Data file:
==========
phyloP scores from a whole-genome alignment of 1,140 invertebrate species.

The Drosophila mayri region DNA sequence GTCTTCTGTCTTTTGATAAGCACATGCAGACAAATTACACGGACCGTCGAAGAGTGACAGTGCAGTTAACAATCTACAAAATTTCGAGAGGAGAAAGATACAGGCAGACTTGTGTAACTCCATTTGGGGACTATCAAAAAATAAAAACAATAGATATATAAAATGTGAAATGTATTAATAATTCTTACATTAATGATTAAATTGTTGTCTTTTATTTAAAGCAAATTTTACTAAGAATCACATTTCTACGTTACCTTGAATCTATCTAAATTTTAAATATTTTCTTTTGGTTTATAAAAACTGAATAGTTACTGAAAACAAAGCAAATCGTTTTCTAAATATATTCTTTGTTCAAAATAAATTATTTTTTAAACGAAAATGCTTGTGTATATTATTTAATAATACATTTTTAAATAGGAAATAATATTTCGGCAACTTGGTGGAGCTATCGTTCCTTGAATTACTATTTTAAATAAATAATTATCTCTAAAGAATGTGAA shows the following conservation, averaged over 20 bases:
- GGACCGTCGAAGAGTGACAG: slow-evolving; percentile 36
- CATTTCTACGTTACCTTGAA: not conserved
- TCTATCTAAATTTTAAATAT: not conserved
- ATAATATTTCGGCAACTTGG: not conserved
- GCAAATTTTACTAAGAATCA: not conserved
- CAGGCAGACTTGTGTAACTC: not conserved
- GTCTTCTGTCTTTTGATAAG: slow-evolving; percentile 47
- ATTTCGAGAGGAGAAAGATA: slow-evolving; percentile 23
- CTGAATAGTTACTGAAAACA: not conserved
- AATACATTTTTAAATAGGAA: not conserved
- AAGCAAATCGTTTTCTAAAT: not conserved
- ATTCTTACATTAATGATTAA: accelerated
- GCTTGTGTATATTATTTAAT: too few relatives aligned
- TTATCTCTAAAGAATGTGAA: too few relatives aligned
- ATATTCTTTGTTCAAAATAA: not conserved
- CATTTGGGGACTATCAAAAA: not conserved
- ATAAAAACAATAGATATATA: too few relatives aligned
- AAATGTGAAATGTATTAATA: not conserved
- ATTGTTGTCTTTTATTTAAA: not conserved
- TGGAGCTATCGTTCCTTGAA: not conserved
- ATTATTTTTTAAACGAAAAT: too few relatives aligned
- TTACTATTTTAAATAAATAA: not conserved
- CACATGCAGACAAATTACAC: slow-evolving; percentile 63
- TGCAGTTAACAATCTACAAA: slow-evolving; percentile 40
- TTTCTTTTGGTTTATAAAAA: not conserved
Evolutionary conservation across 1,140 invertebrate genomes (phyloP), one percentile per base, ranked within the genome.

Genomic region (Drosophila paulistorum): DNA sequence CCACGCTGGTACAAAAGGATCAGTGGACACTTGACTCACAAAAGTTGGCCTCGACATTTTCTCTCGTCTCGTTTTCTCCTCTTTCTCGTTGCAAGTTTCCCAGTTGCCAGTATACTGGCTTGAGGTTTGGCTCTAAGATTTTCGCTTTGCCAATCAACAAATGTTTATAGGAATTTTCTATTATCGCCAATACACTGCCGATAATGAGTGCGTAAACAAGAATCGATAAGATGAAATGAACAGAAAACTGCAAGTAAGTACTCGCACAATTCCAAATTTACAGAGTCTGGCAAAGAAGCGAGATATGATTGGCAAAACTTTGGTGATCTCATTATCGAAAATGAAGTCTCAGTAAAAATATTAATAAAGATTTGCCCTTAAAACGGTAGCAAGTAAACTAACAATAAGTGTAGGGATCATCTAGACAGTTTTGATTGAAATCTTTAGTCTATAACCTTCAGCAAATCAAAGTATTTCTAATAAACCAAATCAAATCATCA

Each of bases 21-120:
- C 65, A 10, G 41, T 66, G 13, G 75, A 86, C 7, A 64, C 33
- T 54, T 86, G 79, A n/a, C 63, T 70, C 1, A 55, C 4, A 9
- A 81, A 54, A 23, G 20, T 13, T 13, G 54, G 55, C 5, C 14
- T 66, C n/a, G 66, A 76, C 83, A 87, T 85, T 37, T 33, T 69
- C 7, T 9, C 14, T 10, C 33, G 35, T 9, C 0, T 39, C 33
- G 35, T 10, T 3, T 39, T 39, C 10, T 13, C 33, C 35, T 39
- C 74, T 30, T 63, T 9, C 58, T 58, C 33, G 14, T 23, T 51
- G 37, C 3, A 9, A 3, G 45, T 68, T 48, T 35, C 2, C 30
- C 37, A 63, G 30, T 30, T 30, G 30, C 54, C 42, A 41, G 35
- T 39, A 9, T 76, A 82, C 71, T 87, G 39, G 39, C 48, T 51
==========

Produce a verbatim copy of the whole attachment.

phyloP scores from a whole-genome alignment of 1,140 invertebrate species.

The Drosophila mayri region DNA sequence GTCTTCTGTCTTTTGATAAGCACATGCAGACAAATTACACGGACCGTCGAAGAGTGACAGTGCAGTTAACAATCTACAAAATTTCGAGAGGAGAAAGATACAGGCAGACTTGTGTAACTCCATTTGGGGACTATCAAAAAATAAAAACAATAGATATATAAAATGTGAAATGTATTAATAATTCTTACATTAATGATTAAATTGTTGTCTTTTATTTAAAGCAAATTTTACTAAGAATCACATTTCTACGTTACCTTGAATCTATCTAAATTTTAAATATTTTCTTTTGGTTTATAAAAACTGAATAGTTACTGAAAACAAAGCAAATCGTTTTCTAAATATATTCTTTGTTCAAAATAAATTATTTTTTAAACGAAAATGCTTGTGTATATTATTTAATAATACATTTTTAAATAGGAAATAATATTTCGGCAACTTGGTGGAGCTATCGTTCCTTGAATTACTATTTTAAATAAATAATTATCTCTAAAGAATGTGAA shows the following conservation, averaged over 20 bases:
- GGACCGTCGAAGAGTGACAG: slow-evolving; percentile 36
- CATTTCTACGTTACCTTGAA: not conserved
- TCTATCTAAATTTTAAATAT: not conserved
- ATAATATTTCGGCAACTTGG: not conserved
- GCAAATTTTACTAAGAATCA: not conserved
- CAGGCAGACTTGTGTAACTC: not conserved
- GTCTTCTGTCTTTTGATAAG: slow-evolving; percentile 47
- ATTTCGAGAGGAGAAAGATA: slow-evolving; percentile 23
- CTGAATAGTTACTGAAAACA: not conserved
- AATACATTTTTAAATAGGAA: not conserved
- AAGCAAATCGTTTTCTAAAT: not conserved
- ATTCTTACATTAATGATTAA: accelerated
- GCTTGTGTATATTATTTAAT: too few relatives aligned
- TTATCTCTAAAGAATGTGAA: too few relatives aligned
- ATATTCTTTGTTCAAAATAA: not conserved
- CATTTGGGGACTATCAAAAA: not conserved
- ATAAAAACAATAGATATATA: too few relatives aligned
- AAATGTGAAATGTATTAATA: not conserved
- ATTGTTGTCTTTTATTTAAA: not conserved
- TGGAGCTATCGTTCCTTGAA: not conserved
- ATTATTTTTTAAACGAAAAT: too few relatives aligned
- TTACTATTTTAAATAAATAA: not conserved
- CACATGCAGACAAATTACAC: slow-evolving; percentile 63
- TGCAGTTAACAATCTACAAA: slow-evolving; percentile 40
- TTTCTTTTGGTTTATAAAAA: not conserved
Evolutionary conservation across 1,140 invertebrate genomes (phyloP), one percentile per base, ranked within the genome.

Genomic region (Drosophila paulistorum): DNA sequence CCACGCTGGTACAAAAGGATCAGTGGACACTTGACTCACAAAAGTTGGCCTCGACATTTTCTCTCGTCTCGTTTTCTCCTCTTTCTCGTTGCAAGTTTCCCAGTTGCCAGTATACTGGCTTGAGGTTTGGCTCTAAGATTTTCGCTTTGCCAATCAACAAATGTTTATAGGAATTTTCTATTATCGCCAATACACTGCCGATAATGAGTGCGTAAACAAGAATCGATAAGATGAAATGAACAGAAAACTGCAAGTAAGTACTCGCACAATTCCAAATTTACAGAGTCTGGCAAAGAAGCGAGATATGATTGGCAAAACTTTGGTGATCTCATTATCGAAAATGAAGTCTCAGTAAAAATATTAATAAAGATTTGCCCTTAAAACGGTAGCAAGTAAACTAACAATAAGTGTAGGGATCATCTAGACAGTTTTGATTGAAATCTTTAGTCTATAACCTTCAGCAAATCAAAGTATTTCTAATAAACCAAATCAAATCATCA

Each of bases 21-120:
- C 65, A 10, G 41, T 66, G 13, G 75, A 86, C 7, A 64, C 33
- T 54, T 86, G 79, A n/a, C 63, T 70, C 1, A 55, C 4, A 9
- A 81, A 54, A 23, G 20, T 13, T 13, G 54, G 55, C 5, C 14
- T 66, C n/a, G 66, A 76, C 83, A 87, T 85, T 37, T 33, T 69
- C 7, T 9, C 14, T 10, C 33, G 35, T 9, C 0, T 39, C 33
- G 35, T 10, T 3, T 39, T 39, C 10, T 13, C 33, C 35, T 39
- C 74, T 30, T 63, T 9, C 58, T 58, C 33, G 14, T 23, T 51
- G 37, C 3, A 9, A 3, G 45, T 68, T 48, T 35, C 2, C 30
- C 37, A 63, G 30, T 30, T 30, G 30, C 54, C 42, A 41, G 35
- T 39, A 9, T 76, A 82, C 71, T 87, G 39, G 39, C 48, T 51